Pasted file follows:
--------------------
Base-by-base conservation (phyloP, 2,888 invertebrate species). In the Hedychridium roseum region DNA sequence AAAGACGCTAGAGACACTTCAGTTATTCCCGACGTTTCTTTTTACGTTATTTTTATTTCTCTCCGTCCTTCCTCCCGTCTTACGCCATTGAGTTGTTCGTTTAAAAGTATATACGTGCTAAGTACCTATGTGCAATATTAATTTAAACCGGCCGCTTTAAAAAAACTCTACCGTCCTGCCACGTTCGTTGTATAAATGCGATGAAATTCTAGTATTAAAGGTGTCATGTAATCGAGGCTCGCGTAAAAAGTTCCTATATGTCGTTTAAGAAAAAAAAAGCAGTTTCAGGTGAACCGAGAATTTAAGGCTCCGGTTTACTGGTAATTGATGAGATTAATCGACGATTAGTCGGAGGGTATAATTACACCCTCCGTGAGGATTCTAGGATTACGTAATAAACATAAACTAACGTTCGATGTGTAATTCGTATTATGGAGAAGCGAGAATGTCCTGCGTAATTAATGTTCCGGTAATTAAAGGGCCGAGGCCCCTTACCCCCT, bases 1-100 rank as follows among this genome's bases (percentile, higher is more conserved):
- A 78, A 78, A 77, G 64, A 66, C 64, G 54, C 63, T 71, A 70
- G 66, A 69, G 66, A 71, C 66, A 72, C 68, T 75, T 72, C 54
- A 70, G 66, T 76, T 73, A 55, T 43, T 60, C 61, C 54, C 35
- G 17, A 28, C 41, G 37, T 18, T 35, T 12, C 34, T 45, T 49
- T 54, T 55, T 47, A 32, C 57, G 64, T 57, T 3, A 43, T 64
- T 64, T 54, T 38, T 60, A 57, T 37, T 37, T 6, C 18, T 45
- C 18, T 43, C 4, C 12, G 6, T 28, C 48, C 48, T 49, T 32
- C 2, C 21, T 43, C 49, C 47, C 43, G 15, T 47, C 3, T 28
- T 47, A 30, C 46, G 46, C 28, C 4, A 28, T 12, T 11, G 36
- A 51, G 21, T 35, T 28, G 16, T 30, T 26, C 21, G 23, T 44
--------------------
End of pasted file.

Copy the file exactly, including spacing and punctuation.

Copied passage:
Base-by-base conservation (phyloP, 2,888 invertebrate species). In the Hedychridium roseum region DNA sequence AAAGACGCTAGAGACACTTCAGTTATTCCCGACGTTTCTTTTTACGTTATTTTTATTTCTCTCCGTCCTTCCTCCCGTCTTACGCCATTGAGTTGTTCGTTTAAAAGTATATACGTGCTAAGTACCTATGTGCAATATTAATTTAAACCGGCCGCTTTAAAAAAACTCTACCGTCCTGCCACGTTCGTTGTATAAATGCGATGAAATTCTAGTATTAAAGGTGTCATGTAATCGAGGCTCGCGTAAAAAGTTCCTATATGTCGTTTAAGAAAAAAAAAGCAGTTTCAGGTGAACCGAGAATTTAAGGCTCCGGTTTACTGGTAATTGATGAGATTAATCGACGATTAGTCGGAGGGTATAATTACACCCTCCGTGAGGATTCTAGGATTACGTAATAAACATAAACTAACGTTCGATGTGTAATTCGTATTATGGAGAAGCGAGAATGTCCTGCGTAATTAATGTTCCGGTAATTAAAGGGCCGAGGCCCCTTACCCCCT, bases 1-100 rank as follows among this genome's bases (percentile, higher is more conserved):
- A 78, A 78, A 77, G 64, A 66, C 64, G 54, C 63, T 71, A 70
- G 66, A 69, G 66, A 71, C 66, A 72, C 68, T 75, T 72, C 54
- A 70, G 66, T 76, T 73, A 55, T 43, T 60, C 61, C 54, C 35
- G 17, A 28, C 41, G 37, T 18, T 35, T 12, C 34, T 45, T 49
- T 54, T 55, T 47, A 32, C 57, G 64, T 57, T 3, A 43, T 64
- T 64, T 54, T 38, T 60, A 57, T 37, T 37, T 6, C 18, T 45
- C 18, T 43, C 4, C 12, G 6, T 28, C 48, C 48, T 49, T 32
- C 2, C 21, T 43, C 49, C 47, C 43, G 15, T 47, C 3, T 28
- T 47, A 30, C 46, G 46, C 28, C 4, A 28, T 12, T 11, G 36
- A 51, G 21, T 35, T 28, G 16, T 30, T 26, C 21, G 23, T 44